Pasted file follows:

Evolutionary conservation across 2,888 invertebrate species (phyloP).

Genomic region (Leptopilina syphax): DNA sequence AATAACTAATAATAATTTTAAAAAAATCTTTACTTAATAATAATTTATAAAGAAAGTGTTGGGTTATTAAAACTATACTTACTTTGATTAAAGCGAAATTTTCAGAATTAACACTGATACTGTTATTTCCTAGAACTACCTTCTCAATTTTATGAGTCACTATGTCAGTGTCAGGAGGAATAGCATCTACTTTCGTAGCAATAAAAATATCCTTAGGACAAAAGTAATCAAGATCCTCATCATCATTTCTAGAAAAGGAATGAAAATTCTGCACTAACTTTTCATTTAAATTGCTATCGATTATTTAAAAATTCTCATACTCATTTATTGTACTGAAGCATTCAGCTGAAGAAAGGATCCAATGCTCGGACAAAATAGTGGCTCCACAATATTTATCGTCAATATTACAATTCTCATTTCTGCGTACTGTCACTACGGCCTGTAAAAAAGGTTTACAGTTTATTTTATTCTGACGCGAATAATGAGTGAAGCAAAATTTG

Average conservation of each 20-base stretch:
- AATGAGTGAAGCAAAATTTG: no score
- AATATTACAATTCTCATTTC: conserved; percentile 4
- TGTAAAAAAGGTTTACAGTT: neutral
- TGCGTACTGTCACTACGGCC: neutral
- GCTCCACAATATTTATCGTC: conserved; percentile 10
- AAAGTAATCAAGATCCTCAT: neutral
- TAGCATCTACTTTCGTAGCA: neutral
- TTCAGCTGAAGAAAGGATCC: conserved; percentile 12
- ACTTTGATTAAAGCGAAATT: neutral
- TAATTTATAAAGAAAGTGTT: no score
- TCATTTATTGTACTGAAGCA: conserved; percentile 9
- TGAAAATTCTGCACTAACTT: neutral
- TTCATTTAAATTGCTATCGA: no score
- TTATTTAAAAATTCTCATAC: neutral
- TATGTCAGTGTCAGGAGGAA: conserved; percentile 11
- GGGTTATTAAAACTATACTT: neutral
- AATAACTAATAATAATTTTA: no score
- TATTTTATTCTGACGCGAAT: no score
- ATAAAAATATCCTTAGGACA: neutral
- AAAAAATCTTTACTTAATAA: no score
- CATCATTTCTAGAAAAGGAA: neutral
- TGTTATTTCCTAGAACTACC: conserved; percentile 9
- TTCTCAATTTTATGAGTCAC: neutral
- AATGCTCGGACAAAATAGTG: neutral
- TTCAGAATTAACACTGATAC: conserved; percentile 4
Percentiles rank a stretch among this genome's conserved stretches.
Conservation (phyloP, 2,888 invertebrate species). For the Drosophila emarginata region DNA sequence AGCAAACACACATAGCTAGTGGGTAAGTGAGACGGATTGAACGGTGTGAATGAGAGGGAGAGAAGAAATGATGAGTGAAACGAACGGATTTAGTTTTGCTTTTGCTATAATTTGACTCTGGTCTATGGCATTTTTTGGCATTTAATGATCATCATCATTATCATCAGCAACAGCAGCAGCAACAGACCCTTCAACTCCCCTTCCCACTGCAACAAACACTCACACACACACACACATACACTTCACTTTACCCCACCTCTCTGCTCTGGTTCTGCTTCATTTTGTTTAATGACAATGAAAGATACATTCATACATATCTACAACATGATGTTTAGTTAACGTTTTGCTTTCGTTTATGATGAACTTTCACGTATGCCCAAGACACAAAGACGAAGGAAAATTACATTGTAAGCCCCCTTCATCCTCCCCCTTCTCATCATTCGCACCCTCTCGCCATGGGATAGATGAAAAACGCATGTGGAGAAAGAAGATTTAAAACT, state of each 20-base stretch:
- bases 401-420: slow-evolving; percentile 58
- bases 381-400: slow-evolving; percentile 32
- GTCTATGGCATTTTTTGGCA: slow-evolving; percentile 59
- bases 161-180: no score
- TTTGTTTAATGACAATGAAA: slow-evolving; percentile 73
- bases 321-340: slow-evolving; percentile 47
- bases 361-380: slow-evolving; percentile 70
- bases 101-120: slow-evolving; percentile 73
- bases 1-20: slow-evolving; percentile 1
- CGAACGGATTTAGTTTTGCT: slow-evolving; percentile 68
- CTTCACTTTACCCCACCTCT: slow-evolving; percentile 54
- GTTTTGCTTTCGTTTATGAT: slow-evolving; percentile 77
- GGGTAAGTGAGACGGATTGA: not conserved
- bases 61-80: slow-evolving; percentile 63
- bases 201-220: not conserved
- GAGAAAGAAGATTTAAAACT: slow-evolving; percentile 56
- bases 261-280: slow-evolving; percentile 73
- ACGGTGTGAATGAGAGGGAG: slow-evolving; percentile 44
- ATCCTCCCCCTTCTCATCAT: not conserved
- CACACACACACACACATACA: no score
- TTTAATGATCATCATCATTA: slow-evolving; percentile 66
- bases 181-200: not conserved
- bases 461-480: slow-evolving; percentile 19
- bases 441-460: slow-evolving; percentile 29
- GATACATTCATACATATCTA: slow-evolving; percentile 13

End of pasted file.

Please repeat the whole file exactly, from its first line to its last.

Evolutionary conservation across 2,888 invertebrate species (phyloP).

Genomic region (Leptopilina syphax): DNA sequence AATAACTAATAATAATTTTAAAAAAATCTTTACTTAATAATAATTTATAAAGAAAGTGTTGGGTTATTAAAACTATACTTACTTTGATTAAAGCGAAATTTTCAGAATTAACACTGATACTGTTATTTCCTAGAACTACCTTCTCAATTTTATGAGTCACTATGTCAGTGTCAGGAGGAATAGCATCTACTTTCGTAGCAATAAAAATATCCTTAGGACAAAAGTAATCAAGATCCTCATCATCATTTCTAGAAAAGGAATGAAAATTCTGCACTAACTTTTCATTTAAATTGCTATCGATTATTTAAAAATTCTCATACTCATTTATTGTACTGAAGCATTCAGCTGAAGAAAGGATCCAATGCTCGGACAAAATAGTGGCTCCACAATATTTATCGTCAATATTACAATTCTCATTTCTGCGTACTGTCACTACGGCCTGTAAAAAAGGTTTACAGTTTATTTTATTCTGACGCGAATAATGAGTGAAGCAAAATTTG

Average conservation of each 20-base stretch:
- AATGAGTGAAGCAAAATTTG: no score
- AATATTACAATTCTCATTTC: conserved; percentile 4
- TGTAAAAAAGGTTTACAGTT: neutral
- TGCGTACTGTCACTACGGCC: neutral
- GCTCCACAATATTTATCGTC: conserved; percentile 10
- AAAGTAATCAAGATCCTCAT: neutral
- TAGCATCTACTTTCGTAGCA: neutral
- TTCAGCTGAAGAAAGGATCC: conserved; percentile 12
- ACTTTGATTAAAGCGAAATT: neutral
- TAATTTATAAAGAAAGTGTT: no score
- TCATTTATTGTACTGAAGCA: conserved; percentile 9
- TGAAAATTCTGCACTAACTT: neutral
- TTCATTTAAATTGCTATCGA: no score
- TTATTTAAAAATTCTCATAC: neutral
- TATGTCAGTGTCAGGAGGAA: conserved; percentile 11
- GGGTTATTAAAACTATACTT: neutral
- AATAACTAATAATAATTTTA: no score
- TATTTTATTCTGACGCGAAT: no score
- ATAAAAATATCCTTAGGACA: neutral
- AAAAAATCTTTACTTAATAA: no score
- CATCATTTCTAGAAAAGGAA: neutral
- TGTTATTTCCTAGAACTACC: conserved; percentile 9
- TTCTCAATTTTATGAGTCAC: neutral
- AATGCTCGGACAAAATAGTG: neutral
- TTCAGAATTAACACTGATAC: conserved; percentile 4
Percentiles rank a stretch among this genome's conserved stretches.
Conservation (phyloP, 2,888 invertebrate species). For the Drosophila emarginata region DNA sequence AGCAAACACACATAGCTAGTGGGTAAGTGAGACGGATTGAACGGTGTGAATGAGAGGGAGAGAAGAAATGATGAGTGAAACGAACGGATTTAGTTTTGCTTTTGCTATAATTTGACTCTGGTCTATGGCATTTTTTGGCATTTAATGATCATCATCATTATCATCAGCAACAGCAGCAGCAACAGACCCTTCAACTCCCCTTCCCACTGCAACAAACACTCACACACACACACACATACACTTCACTTTACCCCACCTCTCTGCTCTGGTTCTGCTTCATTTTGTTTAATGACAATGAAAGATACATTCATACATATCTACAACATGATGTTTAGTTAACGTTTTGCTTTCGTTTATGATGAACTTTCACGTATGCCCAAGACACAAAGACGAAGGAAAATTACATTGTAAGCCCCCTTCATCCTCCCCCTTCTCATCATTCGCACCCTCTCGCCATGGGATAGATGAAAAACGCATGTGGAGAAAGAAGATTTAAAACT, state of each 20-base stretch:
- bases 401-420: slow-evolving; percentile 58
- bases 381-400: slow-evolving; percentile 32
- GTCTATGGCATTTTTTGGCA: slow-evolving; percentile 59
- bases 161-180: no score
- TTTGTTTAATGACAATGAAA: slow-evolving; percentile 73
- bases 321-340: slow-evolving; percentile 47
- bases 361-380: slow-evolving; percentile 70
- bases 101-120: slow-evolving; percentile 73
- bases 1-20: slow-evolving; percentile 1
- CGAACGGATTTAGTTTTGCT: slow-evolving; percentile 68
- CTTCACTTTACCCCACCTCT: slow-evolving; percentile 54
- GTTTTGCTTTCGTTTATGAT: slow-evolving; percentile 77
- GGGTAAGTGAGACGGATTGA: not conserved
- bases 61-80: slow-evolving; percentile 63
- bases 201-220: not conserved
- GAGAAAGAAGATTTAAAACT: slow-evolving; percentile 56
- bases 261-280: slow-evolving; percentile 73
- ACGGTGTGAATGAGAGGGAG: slow-evolving; percentile 44
- ATCCTCCCCCTTCTCATCAT: not conserved
- CACACACACACACACATACA: no score
- TTTAATGATCATCATCATTA: slow-evolving; percentile 66
- bases 181-200: not conserved
- bases 461-480: slow-evolving; percentile 19
- bases 441-460: slow-evolving; percentile 29
- GATACATTCATACATATCTA: slow-evolving; percentile 13